It sounds ridiculous, but one thing that really bothers me is absolute
knowledge, and the fact that it’s impossible to gain it. Starting a
music blog, then, probably wasn’t the best informed decision ever
made. The idea is simple – start writing stuff about things that you
don’t really know on a subject that you’ve got a vague appreciation
of. Everyone loves music, even if it’s only the tunes from the CCS
sofa company adverts on the television or the theme from Home and
Away, so it’s natural that a lot of people would want to be a part of
a scene that glorifies that.
The thing is, you don’t really understand the scale of it until you
start to dive in. As far as I know, my mother can only name about 20
bands, has only ever been to one gig (Iron Maiden, vastly out of
character) and likely thinks that I’m one of a couple of people
writing for free about music whilst dossing about on the dole. In
fact, there are tens of thousands of us, each more pointlessly over
the top in our descriptions than the last, all fighting for… what?
Much like independent music on the whole, blogging is a scene that
draws in twenty-something males with a little bit too much time on
their hands. In the past, it might’ve been through an attempt to try
and extend the student lifestyle into a job, giving a couple more
years to mess about, wake up late and avoid reality whilst spending
nights doing something you love.
True, for every NME writer who successfully moved on from writing
their own ‘zines in the 80’s, there are probably several hundred more
who put their heart into a couple of folded pages of A4 paper and only
ended up as shift manager in a Starbucks. At the moment, if you’re
doing it through some hope of gainful employment, it feels like a
continual uphill struggle. The few who do delve in looking for an
immediate career and lavish lifestyle are weeded out quickly and
ruthlessly – it’s a game of slender means, and it’s mainly done as an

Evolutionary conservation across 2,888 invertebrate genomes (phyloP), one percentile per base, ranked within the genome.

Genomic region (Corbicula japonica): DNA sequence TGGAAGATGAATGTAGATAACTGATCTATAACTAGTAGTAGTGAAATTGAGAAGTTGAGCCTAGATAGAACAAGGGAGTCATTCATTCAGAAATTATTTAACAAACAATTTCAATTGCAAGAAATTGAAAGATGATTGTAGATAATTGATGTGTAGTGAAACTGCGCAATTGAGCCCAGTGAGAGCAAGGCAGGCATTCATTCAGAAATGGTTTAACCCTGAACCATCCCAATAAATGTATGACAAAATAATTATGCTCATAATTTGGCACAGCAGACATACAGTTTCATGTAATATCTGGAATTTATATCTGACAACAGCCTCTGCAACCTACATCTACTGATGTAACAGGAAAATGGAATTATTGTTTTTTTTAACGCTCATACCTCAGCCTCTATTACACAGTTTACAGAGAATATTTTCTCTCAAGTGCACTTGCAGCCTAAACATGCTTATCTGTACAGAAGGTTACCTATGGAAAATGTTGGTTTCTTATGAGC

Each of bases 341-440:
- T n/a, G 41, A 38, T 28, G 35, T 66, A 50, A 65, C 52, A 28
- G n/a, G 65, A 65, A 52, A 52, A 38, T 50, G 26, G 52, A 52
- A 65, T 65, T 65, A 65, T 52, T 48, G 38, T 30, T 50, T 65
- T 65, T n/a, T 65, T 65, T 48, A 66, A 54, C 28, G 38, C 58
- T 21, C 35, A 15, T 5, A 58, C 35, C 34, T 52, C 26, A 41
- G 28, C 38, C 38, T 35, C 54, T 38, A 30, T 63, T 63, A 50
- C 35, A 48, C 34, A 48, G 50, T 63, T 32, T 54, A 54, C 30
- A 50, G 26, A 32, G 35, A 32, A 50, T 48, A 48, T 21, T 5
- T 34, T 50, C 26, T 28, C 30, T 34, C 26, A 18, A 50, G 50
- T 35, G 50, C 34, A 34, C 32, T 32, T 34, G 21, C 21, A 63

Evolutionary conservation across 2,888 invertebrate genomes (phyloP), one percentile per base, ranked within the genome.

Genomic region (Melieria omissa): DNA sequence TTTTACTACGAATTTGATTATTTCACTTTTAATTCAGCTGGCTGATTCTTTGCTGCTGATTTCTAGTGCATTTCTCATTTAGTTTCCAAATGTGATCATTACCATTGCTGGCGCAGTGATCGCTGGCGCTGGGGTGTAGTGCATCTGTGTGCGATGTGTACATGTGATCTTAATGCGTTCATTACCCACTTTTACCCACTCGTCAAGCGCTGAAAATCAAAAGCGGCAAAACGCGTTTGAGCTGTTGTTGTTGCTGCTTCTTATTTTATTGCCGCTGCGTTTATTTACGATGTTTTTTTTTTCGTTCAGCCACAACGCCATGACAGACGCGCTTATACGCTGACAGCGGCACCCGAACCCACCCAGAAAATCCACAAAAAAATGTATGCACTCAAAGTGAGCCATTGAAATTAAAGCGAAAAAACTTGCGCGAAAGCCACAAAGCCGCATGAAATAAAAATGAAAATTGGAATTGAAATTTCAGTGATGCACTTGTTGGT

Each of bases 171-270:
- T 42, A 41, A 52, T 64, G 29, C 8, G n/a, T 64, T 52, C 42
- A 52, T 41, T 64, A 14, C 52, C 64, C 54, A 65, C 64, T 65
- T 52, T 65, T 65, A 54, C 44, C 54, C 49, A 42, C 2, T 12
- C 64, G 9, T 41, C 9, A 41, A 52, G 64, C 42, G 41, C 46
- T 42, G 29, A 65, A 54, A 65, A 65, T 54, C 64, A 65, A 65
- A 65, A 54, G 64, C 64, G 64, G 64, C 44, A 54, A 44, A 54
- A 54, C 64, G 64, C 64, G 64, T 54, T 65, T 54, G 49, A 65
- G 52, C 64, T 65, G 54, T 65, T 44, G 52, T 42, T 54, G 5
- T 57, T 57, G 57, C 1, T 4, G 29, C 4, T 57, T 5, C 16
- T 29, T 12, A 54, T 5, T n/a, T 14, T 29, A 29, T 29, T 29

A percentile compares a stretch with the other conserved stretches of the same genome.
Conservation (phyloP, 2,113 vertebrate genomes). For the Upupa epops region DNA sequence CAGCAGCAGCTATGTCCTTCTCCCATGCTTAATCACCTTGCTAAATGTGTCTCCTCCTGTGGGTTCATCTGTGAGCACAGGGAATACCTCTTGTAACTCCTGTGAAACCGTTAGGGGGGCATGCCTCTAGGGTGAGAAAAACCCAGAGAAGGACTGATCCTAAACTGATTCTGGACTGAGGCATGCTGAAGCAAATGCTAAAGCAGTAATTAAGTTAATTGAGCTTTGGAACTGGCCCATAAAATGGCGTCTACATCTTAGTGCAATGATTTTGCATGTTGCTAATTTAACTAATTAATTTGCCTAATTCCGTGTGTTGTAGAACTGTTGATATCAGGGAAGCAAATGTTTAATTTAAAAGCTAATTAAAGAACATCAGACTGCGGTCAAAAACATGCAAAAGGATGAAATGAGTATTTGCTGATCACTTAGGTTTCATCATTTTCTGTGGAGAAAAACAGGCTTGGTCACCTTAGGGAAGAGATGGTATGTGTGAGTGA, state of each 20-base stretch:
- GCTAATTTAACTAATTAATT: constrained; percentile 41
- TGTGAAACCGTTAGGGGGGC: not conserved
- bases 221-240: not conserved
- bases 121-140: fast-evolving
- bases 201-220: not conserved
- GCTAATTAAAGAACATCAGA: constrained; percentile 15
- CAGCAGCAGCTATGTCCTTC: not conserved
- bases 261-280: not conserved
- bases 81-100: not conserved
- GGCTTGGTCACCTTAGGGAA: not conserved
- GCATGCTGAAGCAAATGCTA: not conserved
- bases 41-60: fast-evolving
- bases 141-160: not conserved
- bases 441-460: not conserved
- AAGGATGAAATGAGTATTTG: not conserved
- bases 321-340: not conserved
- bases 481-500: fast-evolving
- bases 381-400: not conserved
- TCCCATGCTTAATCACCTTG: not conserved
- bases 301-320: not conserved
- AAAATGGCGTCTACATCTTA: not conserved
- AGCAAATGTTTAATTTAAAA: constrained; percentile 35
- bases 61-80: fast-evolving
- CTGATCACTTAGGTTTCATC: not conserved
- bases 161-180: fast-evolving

act of charity, to help out people in a lot worse positions than
ourselves – the artists.
Music journalist jobs are, rightly, thin on the ground these days.
Back in the days before the information super highway, there was a
definite role for the writer to play in acting as a tastemaker for
people who otherwise may not have heard about certain artists. The
Paul Morley may have turned into a talking head for various programs
in recent years, but he genuinely broke a lot of bands during his
tenure at the NME. For music writers, that’s the goal, really. At
heart we might all be failed, wannabe musicians who don’t have the
skill or nerve to get on stage, but there’s still the urge to be on
the crest of a wave of something new, exciting and relevant, to be a
part of some kind of zeitgeist through association.
The role of the tastemaker has broken down. People can make up their
own minds about new bands through downloading and streaming, and
that’s a great thing, which has enabled just as many writers to start
up as it has bands to get their name out. It’s quicker to have a
listen to a song or two than read what some excitable bloke who’s
signed up to wordpress thinks about it, which is the way it should be.
There’s always room for great writers, no matter what the subject, but
for the rest of us, it’s just a hobby.
All that said, what do I know? Start your own blog and let people know
what you’re listening to – it’s likely to be a lot better than the
shouting hordes of lonely young men who are at it already.